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29. G. Chang, R. Spencer, A. Lee, M. Barclay, D. Rees, datanot shown.

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port, J. G. Spencer for technical assistance, S. Gordonof the Institut Pasteur (Paris, France) for his kind giftof genomic DNA from M. tuberculosis, C. Kung and

P. C. Moe from the University of WisconsinMadison forseveral cloned mscL homologs and for the E. coli knock-out mutant for mscL, A. Okabe of the Kagawa MedicalSchool (Kagawa, Japan) for providing cloned DNA ofmscL from C. perfringens, and D. Dougherty and H.Lester for helpful discussions. We also thank the staff atthe Stanford Synchrotron Radiation Laboratory (SSRL)and the Advanced Light Source (ALS) for their help indata collection. The synchrotron rotation camera facil-ities are supported by the U.S. Department of Energy(ALS and SSRL) and NIH (SSRL). G.C. and R.H.S. weresupported by NIH postdoctoral fellowship grantGM18486 and an Amgen postdoctoral fellowship, re-spectively, during the initial stages of this project. Sup-ported by the Howard Hughes Medical Institute. ProteinData Bank identifier for Tb-MscL is 1MSL.

29 October 1998; accepted 16 November 1998

Regulation of Polar AuxinTransport by AtPIN1 in

Arabidopsis Vascular TissueLeo Galweiler, Changhui Guan, Andreas Muller, Ellen Wisman,

Kurt Mendgen, Alexander Yephremov, Klaus Palme*

Polar auxin transport controls multiple developmental processes in plants,including the formation of vascular tissue. Mutations affecting the PIN-FORMED(PIN1) gene diminish polar auxin transport in Arabidopsis thaliana inflorescenceaxes. The AtPIN1 gene was found to encode a 67-kilodalton protein withsimilarity to bacterial and eukaryotic carrier proteins, and the AtPIN1 proteinwas detected at the basal end of auxin transportcompetent cells in vasculartissue. AtPIN1 may act as a transmembrane component of the auxin effluxcarrier.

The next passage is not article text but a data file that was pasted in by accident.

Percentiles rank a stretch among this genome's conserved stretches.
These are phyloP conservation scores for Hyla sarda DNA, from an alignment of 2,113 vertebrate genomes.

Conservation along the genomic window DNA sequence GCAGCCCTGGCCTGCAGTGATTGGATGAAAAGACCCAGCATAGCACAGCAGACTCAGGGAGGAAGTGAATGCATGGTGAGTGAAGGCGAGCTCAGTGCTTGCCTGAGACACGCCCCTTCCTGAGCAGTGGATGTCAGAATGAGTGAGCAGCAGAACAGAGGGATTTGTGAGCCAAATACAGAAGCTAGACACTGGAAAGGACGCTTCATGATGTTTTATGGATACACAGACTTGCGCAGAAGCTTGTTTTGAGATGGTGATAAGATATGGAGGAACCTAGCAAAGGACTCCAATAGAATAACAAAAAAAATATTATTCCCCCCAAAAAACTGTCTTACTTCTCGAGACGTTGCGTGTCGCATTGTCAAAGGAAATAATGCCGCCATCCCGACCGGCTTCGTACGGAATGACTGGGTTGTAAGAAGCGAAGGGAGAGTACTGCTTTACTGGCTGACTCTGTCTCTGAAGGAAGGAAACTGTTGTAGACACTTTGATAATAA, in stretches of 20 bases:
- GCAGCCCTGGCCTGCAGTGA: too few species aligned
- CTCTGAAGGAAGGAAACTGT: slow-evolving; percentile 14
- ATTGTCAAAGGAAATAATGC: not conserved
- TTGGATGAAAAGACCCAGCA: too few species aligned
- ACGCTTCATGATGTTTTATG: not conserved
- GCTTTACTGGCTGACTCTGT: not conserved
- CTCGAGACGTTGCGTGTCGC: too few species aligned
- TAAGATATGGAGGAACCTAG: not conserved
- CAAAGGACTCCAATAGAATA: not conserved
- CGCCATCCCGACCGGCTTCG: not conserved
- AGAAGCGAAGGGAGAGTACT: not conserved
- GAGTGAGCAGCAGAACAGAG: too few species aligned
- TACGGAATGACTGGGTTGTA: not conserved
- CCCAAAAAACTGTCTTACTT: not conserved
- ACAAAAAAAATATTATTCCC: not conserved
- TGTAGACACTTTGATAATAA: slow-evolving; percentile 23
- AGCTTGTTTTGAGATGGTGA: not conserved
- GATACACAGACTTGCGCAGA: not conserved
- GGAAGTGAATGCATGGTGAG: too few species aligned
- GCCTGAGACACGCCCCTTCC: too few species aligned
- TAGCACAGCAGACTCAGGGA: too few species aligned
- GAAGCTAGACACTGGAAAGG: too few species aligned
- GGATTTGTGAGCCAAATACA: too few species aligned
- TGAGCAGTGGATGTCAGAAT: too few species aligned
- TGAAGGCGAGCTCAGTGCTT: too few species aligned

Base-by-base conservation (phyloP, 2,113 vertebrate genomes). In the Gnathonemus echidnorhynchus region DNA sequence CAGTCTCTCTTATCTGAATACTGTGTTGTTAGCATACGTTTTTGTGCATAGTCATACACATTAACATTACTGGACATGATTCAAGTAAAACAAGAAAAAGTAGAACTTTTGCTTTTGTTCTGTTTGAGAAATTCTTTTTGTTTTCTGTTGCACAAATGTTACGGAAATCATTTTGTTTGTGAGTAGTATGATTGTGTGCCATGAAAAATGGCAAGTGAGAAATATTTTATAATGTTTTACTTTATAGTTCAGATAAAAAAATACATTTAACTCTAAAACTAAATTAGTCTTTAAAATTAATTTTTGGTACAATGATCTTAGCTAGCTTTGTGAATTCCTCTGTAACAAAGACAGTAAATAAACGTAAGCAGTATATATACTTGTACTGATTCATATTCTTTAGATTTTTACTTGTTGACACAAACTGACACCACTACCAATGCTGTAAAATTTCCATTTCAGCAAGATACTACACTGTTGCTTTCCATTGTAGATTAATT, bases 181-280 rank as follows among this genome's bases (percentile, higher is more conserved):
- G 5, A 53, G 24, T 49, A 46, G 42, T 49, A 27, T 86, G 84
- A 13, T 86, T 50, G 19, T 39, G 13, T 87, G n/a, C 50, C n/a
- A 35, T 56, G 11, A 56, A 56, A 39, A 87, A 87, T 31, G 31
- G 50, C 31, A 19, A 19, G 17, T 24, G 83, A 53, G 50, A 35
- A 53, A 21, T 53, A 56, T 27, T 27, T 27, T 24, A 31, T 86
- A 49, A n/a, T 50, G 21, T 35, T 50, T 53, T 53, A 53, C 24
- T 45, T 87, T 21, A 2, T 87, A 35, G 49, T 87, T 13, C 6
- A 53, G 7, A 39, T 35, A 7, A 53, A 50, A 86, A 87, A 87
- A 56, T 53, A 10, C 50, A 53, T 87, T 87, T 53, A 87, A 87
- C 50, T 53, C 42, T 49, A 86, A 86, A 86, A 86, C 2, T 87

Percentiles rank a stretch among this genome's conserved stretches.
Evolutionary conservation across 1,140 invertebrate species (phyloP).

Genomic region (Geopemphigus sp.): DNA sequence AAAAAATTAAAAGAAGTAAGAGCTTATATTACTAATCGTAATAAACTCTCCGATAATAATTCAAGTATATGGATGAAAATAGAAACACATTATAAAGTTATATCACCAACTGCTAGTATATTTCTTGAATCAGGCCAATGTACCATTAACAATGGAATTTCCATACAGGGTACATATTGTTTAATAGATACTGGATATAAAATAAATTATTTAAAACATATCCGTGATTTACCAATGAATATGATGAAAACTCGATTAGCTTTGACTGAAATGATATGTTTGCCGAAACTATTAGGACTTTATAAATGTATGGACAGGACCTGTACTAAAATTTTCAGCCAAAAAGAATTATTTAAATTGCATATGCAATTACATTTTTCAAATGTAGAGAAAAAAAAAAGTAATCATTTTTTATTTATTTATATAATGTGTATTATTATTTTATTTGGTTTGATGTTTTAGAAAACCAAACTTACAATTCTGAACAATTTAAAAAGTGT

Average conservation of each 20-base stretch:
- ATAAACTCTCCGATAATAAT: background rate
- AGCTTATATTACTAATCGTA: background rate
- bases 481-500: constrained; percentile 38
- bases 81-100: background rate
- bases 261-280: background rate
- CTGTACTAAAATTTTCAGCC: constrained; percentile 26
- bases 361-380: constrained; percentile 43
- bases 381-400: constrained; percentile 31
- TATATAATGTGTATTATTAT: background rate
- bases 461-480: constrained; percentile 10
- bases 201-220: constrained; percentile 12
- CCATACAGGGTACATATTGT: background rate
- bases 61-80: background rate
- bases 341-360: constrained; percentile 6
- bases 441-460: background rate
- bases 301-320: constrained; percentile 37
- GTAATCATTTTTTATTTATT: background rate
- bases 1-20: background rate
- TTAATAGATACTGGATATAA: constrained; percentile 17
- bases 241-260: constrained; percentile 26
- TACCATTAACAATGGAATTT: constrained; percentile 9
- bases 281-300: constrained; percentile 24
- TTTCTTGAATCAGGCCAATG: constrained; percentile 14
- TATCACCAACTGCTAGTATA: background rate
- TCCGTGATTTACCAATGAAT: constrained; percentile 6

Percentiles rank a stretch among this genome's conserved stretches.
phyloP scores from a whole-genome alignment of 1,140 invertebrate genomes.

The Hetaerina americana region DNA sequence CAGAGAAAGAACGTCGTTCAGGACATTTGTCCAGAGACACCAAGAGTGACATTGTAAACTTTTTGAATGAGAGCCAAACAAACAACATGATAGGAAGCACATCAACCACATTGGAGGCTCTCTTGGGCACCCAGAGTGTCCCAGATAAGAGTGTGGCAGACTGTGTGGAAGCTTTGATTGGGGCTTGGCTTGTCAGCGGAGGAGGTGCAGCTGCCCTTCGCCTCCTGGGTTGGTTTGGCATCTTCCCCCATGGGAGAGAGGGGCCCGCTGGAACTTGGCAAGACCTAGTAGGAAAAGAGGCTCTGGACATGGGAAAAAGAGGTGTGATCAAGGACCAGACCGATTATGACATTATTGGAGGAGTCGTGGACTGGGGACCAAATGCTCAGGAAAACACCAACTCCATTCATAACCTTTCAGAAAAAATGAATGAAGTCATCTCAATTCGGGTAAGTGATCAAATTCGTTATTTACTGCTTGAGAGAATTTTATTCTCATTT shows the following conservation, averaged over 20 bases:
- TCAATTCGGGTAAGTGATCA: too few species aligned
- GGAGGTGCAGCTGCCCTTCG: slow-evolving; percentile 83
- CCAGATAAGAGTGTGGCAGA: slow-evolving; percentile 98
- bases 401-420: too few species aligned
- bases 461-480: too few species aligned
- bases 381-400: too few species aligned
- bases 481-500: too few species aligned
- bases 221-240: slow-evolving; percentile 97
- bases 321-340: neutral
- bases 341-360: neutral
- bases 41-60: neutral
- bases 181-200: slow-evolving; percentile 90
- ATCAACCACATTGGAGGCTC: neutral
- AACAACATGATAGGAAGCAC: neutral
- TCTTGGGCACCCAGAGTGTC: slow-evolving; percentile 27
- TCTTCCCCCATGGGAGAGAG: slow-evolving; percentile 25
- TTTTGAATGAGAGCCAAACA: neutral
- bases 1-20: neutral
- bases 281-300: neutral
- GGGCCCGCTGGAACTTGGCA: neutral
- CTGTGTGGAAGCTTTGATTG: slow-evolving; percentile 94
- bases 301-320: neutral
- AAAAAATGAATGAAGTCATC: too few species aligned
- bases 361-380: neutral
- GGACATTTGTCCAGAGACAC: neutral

Charles Darwin had proposed the concept oftranslocated chemical messengers in higherplants, which finally resulted in the discoveryof polar auxin transport in the 1930s (1). Thetransport of auxin from the plant tip down-ward provides directional information, influ-encing vascular tissue differentiation, apicaldevelopment, organ regeneration, tropicgrowth, and cell elongation (2, 3). Polar aux-in transport can be monitored by followingthe movement of radiolabeled auxin throughtissues. Auxin transport is specific for themajor auxin indoleacetic acid and varioussynthetic auxins, it requires energy, and itoccurs with a velocity of 7 to 15 mm/hour (2).This transport can be specifically inhibited bysynthetic compounds, known as polar auxintransport inhibitors, and by naturally occur-ring flavonoids (4). The current concept,